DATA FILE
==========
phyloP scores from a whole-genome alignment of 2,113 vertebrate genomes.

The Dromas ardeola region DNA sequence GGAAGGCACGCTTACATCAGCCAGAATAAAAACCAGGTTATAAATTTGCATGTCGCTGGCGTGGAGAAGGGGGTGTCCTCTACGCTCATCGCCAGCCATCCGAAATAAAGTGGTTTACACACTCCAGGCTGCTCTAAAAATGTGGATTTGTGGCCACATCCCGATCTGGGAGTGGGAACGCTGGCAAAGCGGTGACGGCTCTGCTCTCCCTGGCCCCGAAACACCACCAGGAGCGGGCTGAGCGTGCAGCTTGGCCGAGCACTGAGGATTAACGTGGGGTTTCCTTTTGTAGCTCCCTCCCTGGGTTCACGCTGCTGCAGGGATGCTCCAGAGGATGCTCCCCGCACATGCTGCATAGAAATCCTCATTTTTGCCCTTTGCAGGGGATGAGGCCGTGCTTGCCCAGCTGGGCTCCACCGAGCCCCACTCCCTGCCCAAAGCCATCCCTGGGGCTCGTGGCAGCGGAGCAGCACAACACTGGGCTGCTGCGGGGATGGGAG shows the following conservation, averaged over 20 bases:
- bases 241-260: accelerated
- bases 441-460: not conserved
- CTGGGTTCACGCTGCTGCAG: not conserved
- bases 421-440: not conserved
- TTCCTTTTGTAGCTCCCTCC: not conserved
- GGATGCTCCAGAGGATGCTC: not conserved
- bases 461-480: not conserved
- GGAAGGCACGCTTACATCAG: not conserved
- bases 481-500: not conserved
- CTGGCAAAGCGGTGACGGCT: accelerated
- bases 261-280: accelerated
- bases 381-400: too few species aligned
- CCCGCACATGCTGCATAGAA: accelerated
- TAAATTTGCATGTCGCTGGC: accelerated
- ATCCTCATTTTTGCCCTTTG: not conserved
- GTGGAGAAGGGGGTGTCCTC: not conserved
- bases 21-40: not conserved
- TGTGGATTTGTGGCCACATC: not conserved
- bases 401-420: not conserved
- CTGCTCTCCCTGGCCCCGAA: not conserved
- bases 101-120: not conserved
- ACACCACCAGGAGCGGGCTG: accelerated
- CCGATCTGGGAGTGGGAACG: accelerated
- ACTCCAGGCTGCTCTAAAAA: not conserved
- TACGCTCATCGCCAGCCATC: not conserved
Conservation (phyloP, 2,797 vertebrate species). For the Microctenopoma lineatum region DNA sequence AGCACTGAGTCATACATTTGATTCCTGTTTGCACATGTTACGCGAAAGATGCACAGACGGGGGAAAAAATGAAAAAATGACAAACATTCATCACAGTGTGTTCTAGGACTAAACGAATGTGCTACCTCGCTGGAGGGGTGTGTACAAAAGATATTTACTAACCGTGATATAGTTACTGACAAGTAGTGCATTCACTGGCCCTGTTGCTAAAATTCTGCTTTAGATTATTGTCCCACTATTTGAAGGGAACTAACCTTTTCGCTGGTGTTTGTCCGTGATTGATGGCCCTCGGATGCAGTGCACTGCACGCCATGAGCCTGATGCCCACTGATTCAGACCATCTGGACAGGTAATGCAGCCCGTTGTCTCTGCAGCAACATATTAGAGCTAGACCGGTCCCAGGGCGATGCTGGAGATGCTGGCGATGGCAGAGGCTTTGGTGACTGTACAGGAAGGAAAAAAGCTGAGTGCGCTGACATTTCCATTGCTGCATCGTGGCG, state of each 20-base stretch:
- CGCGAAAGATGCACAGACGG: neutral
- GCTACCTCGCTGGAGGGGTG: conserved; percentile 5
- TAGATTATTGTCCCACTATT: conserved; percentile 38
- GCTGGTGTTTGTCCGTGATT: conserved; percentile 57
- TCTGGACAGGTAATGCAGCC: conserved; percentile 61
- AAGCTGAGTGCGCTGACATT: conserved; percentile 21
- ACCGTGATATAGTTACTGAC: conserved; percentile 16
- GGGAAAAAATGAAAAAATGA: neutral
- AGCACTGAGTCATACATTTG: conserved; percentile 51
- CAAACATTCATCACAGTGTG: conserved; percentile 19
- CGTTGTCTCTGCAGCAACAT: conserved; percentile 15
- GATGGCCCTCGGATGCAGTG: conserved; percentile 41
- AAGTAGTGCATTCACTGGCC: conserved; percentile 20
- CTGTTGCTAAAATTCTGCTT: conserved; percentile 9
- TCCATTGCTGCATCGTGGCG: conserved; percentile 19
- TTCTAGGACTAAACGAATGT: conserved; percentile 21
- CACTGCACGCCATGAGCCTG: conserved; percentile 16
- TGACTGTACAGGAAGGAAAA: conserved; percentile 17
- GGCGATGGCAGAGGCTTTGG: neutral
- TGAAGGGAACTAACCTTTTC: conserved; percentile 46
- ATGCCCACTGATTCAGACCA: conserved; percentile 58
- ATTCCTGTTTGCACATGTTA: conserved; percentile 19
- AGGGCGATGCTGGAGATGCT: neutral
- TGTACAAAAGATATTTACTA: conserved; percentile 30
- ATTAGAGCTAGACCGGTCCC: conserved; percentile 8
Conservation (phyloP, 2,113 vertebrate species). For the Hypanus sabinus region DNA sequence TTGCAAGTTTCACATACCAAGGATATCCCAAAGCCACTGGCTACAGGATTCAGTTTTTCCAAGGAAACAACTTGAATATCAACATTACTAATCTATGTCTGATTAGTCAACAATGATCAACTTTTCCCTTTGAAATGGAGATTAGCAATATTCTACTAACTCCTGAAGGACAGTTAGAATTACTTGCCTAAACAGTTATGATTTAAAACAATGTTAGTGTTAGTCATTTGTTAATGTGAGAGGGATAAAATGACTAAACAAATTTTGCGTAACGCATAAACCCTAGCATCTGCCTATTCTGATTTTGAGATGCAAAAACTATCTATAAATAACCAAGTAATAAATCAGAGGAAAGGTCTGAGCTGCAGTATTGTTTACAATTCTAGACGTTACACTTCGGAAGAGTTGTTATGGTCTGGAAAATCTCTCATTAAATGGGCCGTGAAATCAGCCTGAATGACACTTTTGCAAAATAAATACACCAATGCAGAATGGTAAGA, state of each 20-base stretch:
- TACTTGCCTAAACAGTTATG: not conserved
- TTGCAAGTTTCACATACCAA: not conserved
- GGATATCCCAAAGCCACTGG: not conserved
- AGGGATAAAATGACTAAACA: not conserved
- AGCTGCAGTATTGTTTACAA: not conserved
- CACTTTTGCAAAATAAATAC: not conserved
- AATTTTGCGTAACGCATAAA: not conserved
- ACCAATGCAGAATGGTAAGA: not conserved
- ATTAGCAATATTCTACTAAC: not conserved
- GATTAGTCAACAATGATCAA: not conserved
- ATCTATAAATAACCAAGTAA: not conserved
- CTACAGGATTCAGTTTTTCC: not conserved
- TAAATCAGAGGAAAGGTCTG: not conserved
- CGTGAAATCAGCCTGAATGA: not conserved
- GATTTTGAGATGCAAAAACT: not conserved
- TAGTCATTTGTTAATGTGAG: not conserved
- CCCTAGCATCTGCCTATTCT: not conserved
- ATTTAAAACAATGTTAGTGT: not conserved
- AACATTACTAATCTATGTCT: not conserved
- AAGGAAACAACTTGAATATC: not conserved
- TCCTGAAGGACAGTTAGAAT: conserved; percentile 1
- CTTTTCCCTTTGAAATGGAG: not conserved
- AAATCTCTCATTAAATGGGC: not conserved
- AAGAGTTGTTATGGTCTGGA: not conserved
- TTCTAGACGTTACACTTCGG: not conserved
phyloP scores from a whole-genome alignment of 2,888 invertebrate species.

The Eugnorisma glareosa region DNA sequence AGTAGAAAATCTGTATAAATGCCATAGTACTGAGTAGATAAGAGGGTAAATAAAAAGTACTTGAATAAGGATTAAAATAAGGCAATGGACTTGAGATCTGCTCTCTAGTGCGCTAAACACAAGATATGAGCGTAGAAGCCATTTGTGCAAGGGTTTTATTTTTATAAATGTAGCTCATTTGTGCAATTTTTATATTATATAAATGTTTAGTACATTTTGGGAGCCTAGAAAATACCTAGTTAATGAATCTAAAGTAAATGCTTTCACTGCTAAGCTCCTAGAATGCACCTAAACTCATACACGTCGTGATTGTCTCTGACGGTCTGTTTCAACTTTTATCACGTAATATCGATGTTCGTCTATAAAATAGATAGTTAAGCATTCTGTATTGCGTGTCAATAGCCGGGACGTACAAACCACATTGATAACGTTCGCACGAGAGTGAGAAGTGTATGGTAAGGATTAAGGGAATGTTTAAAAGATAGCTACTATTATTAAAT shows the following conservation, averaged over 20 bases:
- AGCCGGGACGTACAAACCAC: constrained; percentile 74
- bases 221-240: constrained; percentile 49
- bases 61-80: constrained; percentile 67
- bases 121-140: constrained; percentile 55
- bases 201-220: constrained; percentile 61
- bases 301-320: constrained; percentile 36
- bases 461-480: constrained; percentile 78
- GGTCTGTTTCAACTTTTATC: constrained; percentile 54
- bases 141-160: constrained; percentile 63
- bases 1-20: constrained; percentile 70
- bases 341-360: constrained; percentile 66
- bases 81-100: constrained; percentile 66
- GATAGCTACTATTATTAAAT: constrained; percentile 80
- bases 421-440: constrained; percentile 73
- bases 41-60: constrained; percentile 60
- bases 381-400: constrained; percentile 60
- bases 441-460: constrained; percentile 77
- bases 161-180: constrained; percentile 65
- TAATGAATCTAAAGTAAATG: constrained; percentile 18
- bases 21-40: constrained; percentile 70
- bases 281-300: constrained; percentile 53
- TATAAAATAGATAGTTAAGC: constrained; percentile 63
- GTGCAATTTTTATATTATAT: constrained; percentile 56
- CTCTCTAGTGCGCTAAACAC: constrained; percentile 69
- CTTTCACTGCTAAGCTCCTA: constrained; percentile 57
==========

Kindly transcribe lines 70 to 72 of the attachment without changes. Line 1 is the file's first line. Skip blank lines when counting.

- TAGTCATTTGTTAATGTGAG: not conserved
- CCCTAGCATCTGCCTATTCT: not conserved
- ATTTAAAACAATGTTAGTGT: not conserved